Feline Upper Respiratory Disease - The "Permanent Resident Viruses" 

Upper respiratory diseases are probably the most common infectious diseases in kittens. Cats of all ages may be affected, although young and old animals are more vulnerable. The two most common viruses are Herpes Virus (Feline Rhinotracheitis Virus) and Calici Virus. Both viruses can affect cats simultaneously and tend to stay in the body forever. There is no known cross species/human transmission.

Herpes Virus causes more severe disease that involves the nose, sinuses, eyes, throat, tonsils, upper palate of the mouth and trachea. Affected cats develop severe sneezing, fever, depression, loss of appetite, nasal discharge, drooling, and swelling and redness of the eyes accompanied by discharge.

As the disease evolves, mouth and eye ulcers as well as pneumonia may develop. Severe disease in kittens may be fatal. The virus also causes abortion in pregnant cats. Secondary bacterial infections are common and many cats develop chronic sneezing and pussy nasal discharge. Most cats become permanent carriers as the Herpes virus resides in the body forever. These cats appear healthy (latent infection) but tend to develop flare-ups and shed the virus following stress of any kind.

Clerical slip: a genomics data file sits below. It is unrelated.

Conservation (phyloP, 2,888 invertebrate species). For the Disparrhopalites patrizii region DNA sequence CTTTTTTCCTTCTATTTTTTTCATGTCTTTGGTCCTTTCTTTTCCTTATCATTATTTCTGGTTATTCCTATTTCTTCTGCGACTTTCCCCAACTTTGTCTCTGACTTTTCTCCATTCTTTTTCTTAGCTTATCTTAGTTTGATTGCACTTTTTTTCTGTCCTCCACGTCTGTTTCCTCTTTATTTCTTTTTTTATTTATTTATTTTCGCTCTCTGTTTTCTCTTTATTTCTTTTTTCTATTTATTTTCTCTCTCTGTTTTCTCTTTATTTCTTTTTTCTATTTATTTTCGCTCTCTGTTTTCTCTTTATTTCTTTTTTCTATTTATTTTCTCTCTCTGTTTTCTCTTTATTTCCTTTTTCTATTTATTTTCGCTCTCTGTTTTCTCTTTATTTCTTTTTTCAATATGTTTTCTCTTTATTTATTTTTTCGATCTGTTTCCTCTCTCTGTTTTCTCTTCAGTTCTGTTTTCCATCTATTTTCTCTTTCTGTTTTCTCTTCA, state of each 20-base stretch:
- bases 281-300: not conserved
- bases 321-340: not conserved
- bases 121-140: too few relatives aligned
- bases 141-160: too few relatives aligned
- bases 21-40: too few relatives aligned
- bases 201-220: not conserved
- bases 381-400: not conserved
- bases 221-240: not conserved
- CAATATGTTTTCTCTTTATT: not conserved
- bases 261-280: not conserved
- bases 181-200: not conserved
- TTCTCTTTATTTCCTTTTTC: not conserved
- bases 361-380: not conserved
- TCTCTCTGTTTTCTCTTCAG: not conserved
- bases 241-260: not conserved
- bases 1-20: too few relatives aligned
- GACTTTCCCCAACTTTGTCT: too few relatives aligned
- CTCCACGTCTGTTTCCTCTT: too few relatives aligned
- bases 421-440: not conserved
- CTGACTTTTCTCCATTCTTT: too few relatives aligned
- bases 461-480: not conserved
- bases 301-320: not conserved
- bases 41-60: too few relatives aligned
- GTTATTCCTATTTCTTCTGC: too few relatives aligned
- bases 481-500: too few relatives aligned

Calici virus usually causes less severe disease. In addition to the eye and nose discharge, the virus tends to produce painful tongue and mouth ulcers. Some strains cause potentially deadly pneumonia and limping. Chronic gingivitis and tooth resorption are common lifetime problems. Calici virus also becomes a permanent resident in the body and cats shed it continuously.

Upper respiratory diseases are transmitted directly or indirectly (air borne). Crowded enclosures are the optimal environment for the virus to spread.  Outbreaks are inevitable with high inflow of strays and kittens.

Medical treatment of upper respiratory diseases is mainly supportive (cleaning the discharge, treating the eyes, hand feeding and fluid therapy). Antibiotics are given to prevent secondary bacterial complications.

Prevention requires a good vaccination program and an effective hygienic-sanitary management.

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